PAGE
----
I almost remember sometimes thinking, “Wow, she’s got so much capacity to give to others.” Now, of course, you fast forward and I feel like I’m walking in her footsteps, but instead of in the white outfit at the hospital, I get to wear more colors and do things in a very different and digital way.

I’ve been in this industry for some time, in tech in general, and really double-clicked on cyber security because I saw the problem just growing. Whether it’s personally where you’re getting those phishing emails or every day you’re reading about a ransomware attack. They talk about where the moment meets the things that matter the most. I think right now, this is the moment for cybersecurity professionals to step up and really help everybody else along the journey.

Alexandra: Yes, absolutely. I really like this analogy you made with your mother and that you just brought caring for people in the digital space because the thing cyber security, of course, is super important for organizations, but it’s always also about protecting people. You’re also the host of a great podcast about cybersecurity. What’s the title of your podcast and where can our listeners find it?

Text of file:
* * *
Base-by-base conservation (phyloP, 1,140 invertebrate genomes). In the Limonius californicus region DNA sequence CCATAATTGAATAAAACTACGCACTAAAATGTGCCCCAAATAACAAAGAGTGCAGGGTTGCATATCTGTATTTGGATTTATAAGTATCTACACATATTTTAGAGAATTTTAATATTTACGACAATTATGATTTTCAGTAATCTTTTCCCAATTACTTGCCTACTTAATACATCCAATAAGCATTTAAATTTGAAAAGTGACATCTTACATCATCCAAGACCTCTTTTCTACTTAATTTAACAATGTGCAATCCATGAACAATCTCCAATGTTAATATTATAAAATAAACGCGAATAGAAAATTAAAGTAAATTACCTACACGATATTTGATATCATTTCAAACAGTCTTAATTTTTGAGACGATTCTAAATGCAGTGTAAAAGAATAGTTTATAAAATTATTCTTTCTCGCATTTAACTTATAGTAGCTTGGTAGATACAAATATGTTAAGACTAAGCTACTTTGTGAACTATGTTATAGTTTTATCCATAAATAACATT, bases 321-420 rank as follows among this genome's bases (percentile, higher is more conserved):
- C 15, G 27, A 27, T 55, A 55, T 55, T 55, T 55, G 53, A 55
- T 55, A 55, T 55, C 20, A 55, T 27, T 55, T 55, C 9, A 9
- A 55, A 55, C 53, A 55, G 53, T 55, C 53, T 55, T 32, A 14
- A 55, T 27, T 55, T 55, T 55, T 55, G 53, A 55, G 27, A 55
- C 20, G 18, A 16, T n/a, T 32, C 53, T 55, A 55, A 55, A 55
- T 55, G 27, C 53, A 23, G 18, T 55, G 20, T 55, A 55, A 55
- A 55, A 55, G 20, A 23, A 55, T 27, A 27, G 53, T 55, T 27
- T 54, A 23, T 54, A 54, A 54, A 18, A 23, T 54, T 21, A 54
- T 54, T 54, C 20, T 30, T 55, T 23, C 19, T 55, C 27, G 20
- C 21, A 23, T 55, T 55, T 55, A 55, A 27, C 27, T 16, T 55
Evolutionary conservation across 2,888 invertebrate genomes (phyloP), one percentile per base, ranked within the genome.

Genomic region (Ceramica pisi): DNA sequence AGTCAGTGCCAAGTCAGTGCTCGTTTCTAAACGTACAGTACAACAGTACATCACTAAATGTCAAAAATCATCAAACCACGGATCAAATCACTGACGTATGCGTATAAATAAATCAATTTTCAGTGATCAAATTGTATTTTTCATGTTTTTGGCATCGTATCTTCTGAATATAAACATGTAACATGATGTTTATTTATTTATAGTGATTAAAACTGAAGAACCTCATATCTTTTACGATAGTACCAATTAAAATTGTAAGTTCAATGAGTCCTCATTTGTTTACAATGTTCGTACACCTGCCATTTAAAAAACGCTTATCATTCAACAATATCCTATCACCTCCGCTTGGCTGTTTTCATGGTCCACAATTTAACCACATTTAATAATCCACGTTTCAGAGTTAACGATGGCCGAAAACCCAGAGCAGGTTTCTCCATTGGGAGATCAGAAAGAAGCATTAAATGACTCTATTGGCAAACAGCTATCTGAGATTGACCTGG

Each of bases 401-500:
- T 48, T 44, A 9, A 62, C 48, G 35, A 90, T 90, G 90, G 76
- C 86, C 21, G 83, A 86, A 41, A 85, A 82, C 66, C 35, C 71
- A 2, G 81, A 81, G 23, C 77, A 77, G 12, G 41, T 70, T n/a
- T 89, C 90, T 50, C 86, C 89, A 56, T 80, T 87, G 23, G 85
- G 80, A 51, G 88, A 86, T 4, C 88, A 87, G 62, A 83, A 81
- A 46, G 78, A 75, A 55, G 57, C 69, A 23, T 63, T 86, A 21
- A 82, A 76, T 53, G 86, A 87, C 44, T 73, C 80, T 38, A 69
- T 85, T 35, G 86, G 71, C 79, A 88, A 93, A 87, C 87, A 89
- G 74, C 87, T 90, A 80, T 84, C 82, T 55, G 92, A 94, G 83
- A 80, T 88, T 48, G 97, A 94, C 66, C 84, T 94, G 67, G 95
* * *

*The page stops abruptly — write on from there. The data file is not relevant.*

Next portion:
Claudette: The long name is the Cyber Suite, but to be cool, we call it the C Suite. Essentially, it’s on Spotify, it’s on Apple Podcast. This is about everyday people and the things that happen with everyday people. It’s about raising awareness. There’s almost five billion of us connected online and our thought is that it’s wonderful to be connected, but it’s just as amazing to be protected, so we’re driving that connected and protected message globally.